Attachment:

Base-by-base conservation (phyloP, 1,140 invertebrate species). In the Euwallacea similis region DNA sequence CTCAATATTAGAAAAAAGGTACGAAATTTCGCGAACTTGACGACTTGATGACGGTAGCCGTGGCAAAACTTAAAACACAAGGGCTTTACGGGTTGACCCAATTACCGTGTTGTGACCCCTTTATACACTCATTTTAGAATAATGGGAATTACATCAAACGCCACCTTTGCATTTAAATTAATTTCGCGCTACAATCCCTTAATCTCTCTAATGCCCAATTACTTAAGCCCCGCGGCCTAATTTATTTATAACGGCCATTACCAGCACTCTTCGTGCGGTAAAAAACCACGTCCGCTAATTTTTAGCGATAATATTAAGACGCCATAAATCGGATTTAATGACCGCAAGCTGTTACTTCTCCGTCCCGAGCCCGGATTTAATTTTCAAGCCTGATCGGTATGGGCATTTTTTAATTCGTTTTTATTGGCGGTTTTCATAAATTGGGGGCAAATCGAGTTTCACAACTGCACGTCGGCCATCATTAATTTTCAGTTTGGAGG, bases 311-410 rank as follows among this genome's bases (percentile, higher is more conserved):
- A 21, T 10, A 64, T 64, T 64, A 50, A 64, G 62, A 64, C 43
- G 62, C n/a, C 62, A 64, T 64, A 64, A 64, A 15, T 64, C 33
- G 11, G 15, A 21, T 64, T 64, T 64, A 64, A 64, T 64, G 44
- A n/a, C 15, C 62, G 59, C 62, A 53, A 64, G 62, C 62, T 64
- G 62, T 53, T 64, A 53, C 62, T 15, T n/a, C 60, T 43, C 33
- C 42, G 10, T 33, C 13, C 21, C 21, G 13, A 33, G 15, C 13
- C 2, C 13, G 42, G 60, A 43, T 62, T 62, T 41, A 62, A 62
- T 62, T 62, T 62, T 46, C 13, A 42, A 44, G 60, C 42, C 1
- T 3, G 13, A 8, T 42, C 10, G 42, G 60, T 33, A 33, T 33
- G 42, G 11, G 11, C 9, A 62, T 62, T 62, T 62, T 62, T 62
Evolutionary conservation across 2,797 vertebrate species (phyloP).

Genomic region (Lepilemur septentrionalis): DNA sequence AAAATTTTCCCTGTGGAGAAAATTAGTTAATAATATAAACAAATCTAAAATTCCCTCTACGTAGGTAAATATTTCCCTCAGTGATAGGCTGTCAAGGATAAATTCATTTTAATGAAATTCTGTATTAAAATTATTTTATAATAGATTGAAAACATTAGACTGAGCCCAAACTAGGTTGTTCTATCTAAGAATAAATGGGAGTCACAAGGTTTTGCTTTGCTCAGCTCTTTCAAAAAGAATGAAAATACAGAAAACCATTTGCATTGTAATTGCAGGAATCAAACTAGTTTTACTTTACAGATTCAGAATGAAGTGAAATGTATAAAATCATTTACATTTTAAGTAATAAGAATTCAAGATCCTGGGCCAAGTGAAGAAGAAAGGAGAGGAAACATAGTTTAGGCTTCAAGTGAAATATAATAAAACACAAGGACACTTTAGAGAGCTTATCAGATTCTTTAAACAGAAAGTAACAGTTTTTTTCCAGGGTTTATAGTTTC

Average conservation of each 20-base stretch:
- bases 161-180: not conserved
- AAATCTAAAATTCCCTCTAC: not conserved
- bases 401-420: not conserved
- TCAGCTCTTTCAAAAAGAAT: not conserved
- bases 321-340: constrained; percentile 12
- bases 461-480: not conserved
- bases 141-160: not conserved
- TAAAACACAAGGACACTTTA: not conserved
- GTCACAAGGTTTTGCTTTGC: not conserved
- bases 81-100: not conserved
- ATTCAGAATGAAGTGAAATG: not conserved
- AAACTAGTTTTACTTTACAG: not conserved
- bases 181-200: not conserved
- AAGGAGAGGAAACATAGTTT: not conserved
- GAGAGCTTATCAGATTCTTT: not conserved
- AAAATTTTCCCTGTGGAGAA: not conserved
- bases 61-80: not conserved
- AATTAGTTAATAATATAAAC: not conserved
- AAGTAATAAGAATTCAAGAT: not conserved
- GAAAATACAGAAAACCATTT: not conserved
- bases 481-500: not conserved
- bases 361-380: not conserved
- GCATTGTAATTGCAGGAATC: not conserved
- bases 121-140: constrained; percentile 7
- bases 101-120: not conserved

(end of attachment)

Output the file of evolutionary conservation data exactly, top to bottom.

Base-by-base conservation (phyloP, 1,140 invertebrate species). In the Euwallacea similis region DNA sequence CTCAATATTAGAAAAAAGGTACGAAATTTCGCGAACTTGACGACTTGATGACGGTAGCCGTGGCAAAACTTAAAACACAAGGGCTTTACGGGTTGACCCAATTACCGTGTTGTGACCCCTTTATACACTCATTTTAGAATAATGGGAATTACATCAAACGCCACCTTTGCATTTAAATTAATTTCGCGCTACAATCCCTTAATCTCTCTAATGCCCAATTACTTAAGCCCCGCGGCCTAATTTATTTATAACGGCCATTACCAGCACTCTTCGTGCGGTAAAAAACCACGTCCGCTAATTTTTAGCGATAATATTAAGACGCCATAAATCGGATTTAATGACCGCAAGCTGTTACTTCTCCGTCCCGAGCCCGGATTTAATTTTCAAGCCTGATCGGTATGGGCATTTTTTAATTCGTTTTTATTGGCGGTTTTCATAAATTGGGGGCAAATCGAGTTTCACAACTGCACGTCGGCCATCATTAATTTTCAGTTTGGAGG, bases 311-410 rank as follows among this genome's bases (percentile, higher is more conserved):
- A 21, T 10, A 64, T 64, T 64, A 50, A 64, G 62, A 64, C 43
- G 62, C n/a, C 62, A 64, T 64, A 64, A 64, A 15, T 64, C 33
- G 11, G 15, A 21, T 64, T 64, T 64, A 64, A 64, T 64, G 44
- A n/a, C 15, C 62, G 59, C 62, A 53, A 64, G 62, C 62, T 64
- G 62, T 53, T 64, A 53, C 62, T 15, T n/a, C 60, T 43, C 33
- C 42, G 10, T 33, C 13, C 21, C 21, G 13, A 33, G 15, C 13
- C 2, C 13, G 42, G 60, A 43, T 62, T 62, T 41, A 62, A 62
- T 62, T 62, T 62, T 46, C 13, A 42, A 44, G 60, C 42, C 1
- T 3, G 13, A 8, T 42, C 10, G 42, G 60, T 33, A 33, T 33
- G 42, G 11, G 11, C 9, A 62, T 62, T 62, T 62, T 62, T 62
Evolutionary conservation across 2,797 vertebrate species (phyloP).

Genomic region (Lepilemur septentrionalis): DNA sequence AAAATTTTCCCTGTGGAGAAAATTAGTTAATAATATAAACAAATCTAAAATTCCCTCTACGTAGGTAAATATTTCCCTCAGTGATAGGCTGTCAAGGATAAATTCATTTTAATGAAATTCTGTATTAAAATTATTTTATAATAGATTGAAAACATTAGACTGAGCCCAAACTAGGTTGTTCTATCTAAGAATAAATGGGAGTCACAAGGTTTTGCTTTGCTCAGCTCTTTCAAAAAGAATGAAAATACAGAAAACCATTTGCATTGTAATTGCAGGAATCAAACTAGTTTTACTTTACAGATTCAGAATGAAGTGAAATGTATAAAATCATTTACATTTTAAGTAATAAGAATTCAAGATCCTGGGCCAAGTGAAGAAGAAAGGAGAGGAAACATAGTTTAGGCTTCAAGTGAAATATAATAAAACACAAGGACACTTTAGAGAGCTTATCAGATTCTTTAAACAGAAAGTAACAGTTTTTTTCCAGGGTTTATAGTTTC

Average conservation of each 20-base stretch:
- bases 161-180: not conserved
- AAATCTAAAATTCCCTCTAC: not conserved
- bases 401-420: not conserved
- TCAGCTCTTTCAAAAAGAAT: not conserved
- bases 321-340: constrained; percentile 12
- bases 461-480: not conserved
- bases 141-160: not conserved
- TAAAACACAAGGACACTTTA: not conserved
- GTCACAAGGTTTTGCTTTGC: not conserved
- bases 81-100: not conserved
- ATTCAGAATGAAGTGAAATG: not conserved
- AAACTAGTTTTACTTTACAG: not conserved
- bases 181-200: not conserved
- AAGGAGAGGAAACATAGTTT: not conserved
- GAGAGCTTATCAGATTCTTT: not conserved
- AAAATTTTCCCTGTGGAGAA: not conserved
- bases 61-80: not conserved
- AATTAGTTAATAATATAAAC: not conserved
- AAGTAATAAGAATTCAAGAT: not conserved
- GAAAATACAGAAAACCATTT: not conserved
- bases 481-500: not conserved
- bases 361-380: not conserved
- GCATTGTAATTGCAGGAATC: not conserved
- bases 121-140: constrained; percentile 7
- bases 101-120: not conserved